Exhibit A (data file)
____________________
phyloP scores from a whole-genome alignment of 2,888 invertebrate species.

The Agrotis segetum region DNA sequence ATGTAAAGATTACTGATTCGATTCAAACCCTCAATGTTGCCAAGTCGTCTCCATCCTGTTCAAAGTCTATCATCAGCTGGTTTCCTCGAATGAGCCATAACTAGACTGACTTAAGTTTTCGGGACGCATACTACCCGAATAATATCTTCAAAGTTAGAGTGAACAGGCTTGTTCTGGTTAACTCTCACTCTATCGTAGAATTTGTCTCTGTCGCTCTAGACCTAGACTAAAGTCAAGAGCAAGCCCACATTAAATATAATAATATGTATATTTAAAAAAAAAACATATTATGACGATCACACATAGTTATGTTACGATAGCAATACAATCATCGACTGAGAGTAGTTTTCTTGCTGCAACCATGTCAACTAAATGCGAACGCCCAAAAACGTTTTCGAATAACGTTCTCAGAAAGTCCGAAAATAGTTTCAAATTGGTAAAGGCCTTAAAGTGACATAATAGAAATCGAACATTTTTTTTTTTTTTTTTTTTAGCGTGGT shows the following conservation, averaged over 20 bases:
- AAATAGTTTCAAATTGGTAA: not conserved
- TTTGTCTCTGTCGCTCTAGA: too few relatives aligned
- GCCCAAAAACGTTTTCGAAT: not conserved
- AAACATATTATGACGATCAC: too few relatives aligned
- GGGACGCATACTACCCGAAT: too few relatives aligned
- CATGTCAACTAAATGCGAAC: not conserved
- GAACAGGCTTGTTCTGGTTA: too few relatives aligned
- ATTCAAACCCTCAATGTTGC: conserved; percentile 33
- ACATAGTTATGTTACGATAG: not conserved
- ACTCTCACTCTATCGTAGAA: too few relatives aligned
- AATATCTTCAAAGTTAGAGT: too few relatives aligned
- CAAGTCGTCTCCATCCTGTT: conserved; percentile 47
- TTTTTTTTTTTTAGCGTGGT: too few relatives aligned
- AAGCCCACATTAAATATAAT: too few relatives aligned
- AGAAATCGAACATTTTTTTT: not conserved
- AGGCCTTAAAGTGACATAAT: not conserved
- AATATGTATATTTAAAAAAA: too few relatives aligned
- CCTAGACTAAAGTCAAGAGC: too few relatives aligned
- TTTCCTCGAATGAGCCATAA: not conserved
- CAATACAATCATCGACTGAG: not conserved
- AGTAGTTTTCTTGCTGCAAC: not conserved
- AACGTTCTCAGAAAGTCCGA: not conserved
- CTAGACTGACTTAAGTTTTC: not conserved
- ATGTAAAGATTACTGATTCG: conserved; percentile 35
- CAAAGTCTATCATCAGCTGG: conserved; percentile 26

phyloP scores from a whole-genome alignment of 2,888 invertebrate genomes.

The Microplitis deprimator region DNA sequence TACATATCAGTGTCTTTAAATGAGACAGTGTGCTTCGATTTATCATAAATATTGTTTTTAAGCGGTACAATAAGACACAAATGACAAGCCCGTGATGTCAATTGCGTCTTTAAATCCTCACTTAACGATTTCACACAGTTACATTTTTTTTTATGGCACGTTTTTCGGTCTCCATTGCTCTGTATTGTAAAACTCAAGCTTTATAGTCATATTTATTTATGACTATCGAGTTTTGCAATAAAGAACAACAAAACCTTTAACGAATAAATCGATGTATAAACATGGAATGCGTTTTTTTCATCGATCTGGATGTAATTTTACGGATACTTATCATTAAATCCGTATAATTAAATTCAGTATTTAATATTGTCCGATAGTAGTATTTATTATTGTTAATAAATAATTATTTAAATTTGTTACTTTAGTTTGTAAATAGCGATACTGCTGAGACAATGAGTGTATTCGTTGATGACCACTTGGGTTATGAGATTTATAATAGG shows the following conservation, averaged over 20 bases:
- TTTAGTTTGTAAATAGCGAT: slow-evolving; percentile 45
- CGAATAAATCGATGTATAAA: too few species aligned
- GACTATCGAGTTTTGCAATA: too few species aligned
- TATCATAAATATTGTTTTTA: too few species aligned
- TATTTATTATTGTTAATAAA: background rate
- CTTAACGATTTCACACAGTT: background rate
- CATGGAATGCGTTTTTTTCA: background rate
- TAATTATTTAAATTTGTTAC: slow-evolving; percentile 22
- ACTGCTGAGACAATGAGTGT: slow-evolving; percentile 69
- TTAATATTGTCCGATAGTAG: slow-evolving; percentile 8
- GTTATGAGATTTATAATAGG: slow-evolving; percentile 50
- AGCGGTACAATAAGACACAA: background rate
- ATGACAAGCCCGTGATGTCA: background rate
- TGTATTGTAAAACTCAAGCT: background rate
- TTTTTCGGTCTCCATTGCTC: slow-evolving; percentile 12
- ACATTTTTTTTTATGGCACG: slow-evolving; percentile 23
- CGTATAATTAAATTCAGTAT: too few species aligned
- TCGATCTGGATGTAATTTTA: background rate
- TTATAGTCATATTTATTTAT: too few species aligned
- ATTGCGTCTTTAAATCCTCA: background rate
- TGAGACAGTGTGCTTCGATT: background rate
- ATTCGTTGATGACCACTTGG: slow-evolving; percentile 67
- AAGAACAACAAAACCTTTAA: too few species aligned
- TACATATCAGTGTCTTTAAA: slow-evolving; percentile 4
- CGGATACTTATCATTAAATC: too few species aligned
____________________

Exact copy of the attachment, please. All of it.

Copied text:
phyloP scores from a whole-genome alignment of 2,888 invertebrate species.

The Agrotis segetum region DNA sequence ATGTAAAGATTACTGATTCGATTCAAACCCTCAATGTTGCCAAGTCGTCTCCATCCTGTTCAAAGTCTATCATCAGCTGGTTTCCTCGAATGAGCCATAACTAGACTGACTTAAGTTTTCGGGACGCATACTACCCGAATAATATCTTCAAAGTTAGAGTGAACAGGCTTGTTCTGGTTAACTCTCACTCTATCGTAGAATTTGTCTCTGTCGCTCTAGACCTAGACTAAAGTCAAGAGCAAGCCCACATTAAATATAATAATATGTATATTTAAAAAAAAAACATATTATGACGATCACACATAGTTATGTTACGATAGCAATACAATCATCGACTGAGAGTAGTTTTCTTGCTGCAACCATGTCAACTAAATGCGAACGCCCAAAAACGTTTTCGAATAACGTTCTCAGAAAGTCCGAAAATAGTTTCAAATTGGTAAAGGCCTTAAAGTGACATAATAGAAATCGAACATTTTTTTTTTTTTTTTTTTTAGCGTGGT shows the following conservation, averaged over 20 bases:
- AAATAGTTTCAAATTGGTAA: not conserved
- TTTGTCTCTGTCGCTCTAGA: too few relatives aligned
- GCCCAAAAACGTTTTCGAAT: not conserved
- AAACATATTATGACGATCAC: too few relatives aligned
- GGGACGCATACTACCCGAAT: too few relatives aligned
- CATGTCAACTAAATGCGAAC: not conserved
- GAACAGGCTTGTTCTGGTTA: too few relatives aligned
- ATTCAAACCCTCAATGTTGC: conserved; percentile 33
- ACATAGTTATGTTACGATAG: not conserved
- ACTCTCACTCTATCGTAGAA: too few relatives aligned
- AATATCTTCAAAGTTAGAGT: too few relatives aligned
- CAAGTCGTCTCCATCCTGTT: conserved; percentile 47
- TTTTTTTTTTTTAGCGTGGT: too few relatives aligned
- AAGCCCACATTAAATATAAT: too few relatives aligned
- AGAAATCGAACATTTTTTTT: not conserved
- AGGCCTTAAAGTGACATAAT: not conserved
- AATATGTATATTTAAAAAAA: too few relatives aligned
- CCTAGACTAAAGTCAAGAGC: too few relatives aligned
- TTTCCTCGAATGAGCCATAA: not conserved
- CAATACAATCATCGACTGAG: not conserved
- AGTAGTTTTCTTGCTGCAAC: not conserved
- AACGTTCTCAGAAAGTCCGA: not conserved
- CTAGACTGACTTAAGTTTTC: not conserved
- ATGTAAAGATTACTGATTCG: conserved; percentile 35
- CAAAGTCTATCATCAGCTGG: conserved; percentile 26

phyloP scores from a whole-genome alignment of 2,888 invertebrate genomes.

The Microplitis deprimator region DNA sequence TACATATCAGTGTCTTTAAATGAGACAGTGTGCTTCGATTTATCATAAATATTGTTTTTAAGCGGTACAATAAGACACAAATGACAAGCCCGTGATGTCAATTGCGTCTTTAAATCCTCACTTAACGATTTCACACAGTTACATTTTTTTTTATGGCACGTTTTTCGGTCTCCATTGCTCTGTATTGTAAAACTCAAGCTTTATAGTCATATTTATTTATGACTATCGAGTTTTGCAATAAAGAACAACAAAACCTTTAACGAATAAATCGATGTATAAACATGGAATGCGTTTTTTTCATCGATCTGGATGTAATTTTACGGATACTTATCATTAAATCCGTATAATTAAATTCAGTATTTAATATTGTCCGATAGTAGTATTTATTATTGTTAATAAATAATTATTTAAATTTGTTACTTTAGTTTGTAAATAGCGATACTGCTGAGACAATGAGTGTATTCGTTGATGACCACTTGGGTTATGAGATTTATAATAGG shows the following conservation, averaged over 20 bases:
- TTTAGTTTGTAAATAGCGAT: slow-evolving; percentile 45
- CGAATAAATCGATGTATAAA: too few species aligned
- GACTATCGAGTTTTGCAATA: too few species aligned
- TATCATAAATATTGTTTTTA: too few species aligned
- TATTTATTATTGTTAATAAA: background rate
- CTTAACGATTTCACACAGTT: background rate
- CATGGAATGCGTTTTTTTCA: background rate
- TAATTATTTAAATTTGTTAC: slow-evolving; percentile 22
- ACTGCTGAGACAATGAGTGT: slow-evolving; percentile 69
- TTAATATTGTCCGATAGTAG: slow-evolving; percentile 8
- GTTATGAGATTTATAATAGG: slow-evolving; percentile 50
- AGCGGTACAATAAGACACAA: background rate
- ATGACAAGCCCGTGATGTCA: background rate
- TGTATTGTAAAACTCAAGCT: background rate
- TTTTTCGGTCTCCATTGCTC: slow-evolving; percentile 12
- ACATTTTTTTTTATGGCACG: slow-evolving; percentile 23
- CGTATAATTAAATTCAGTAT: too few species aligned
- TCGATCTGGATGTAATTTTA: background rate
- TTATAGTCATATTTATTTAT: too few species aligned
- ATTGCGTCTTTAAATCCTCA: background rate
- TGAGACAGTGTGCTTCGATT: background rate
- ATTCGTTGATGACCACTTGG: slow-evolving; percentile 67
- AAGAACAACAAAACCTTTAA: too few species aligned
- TACATATCAGTGTCTTTAAA: slow-evolving; percentile 4
- CGGATACTTATCATTAAATC: too few species aligned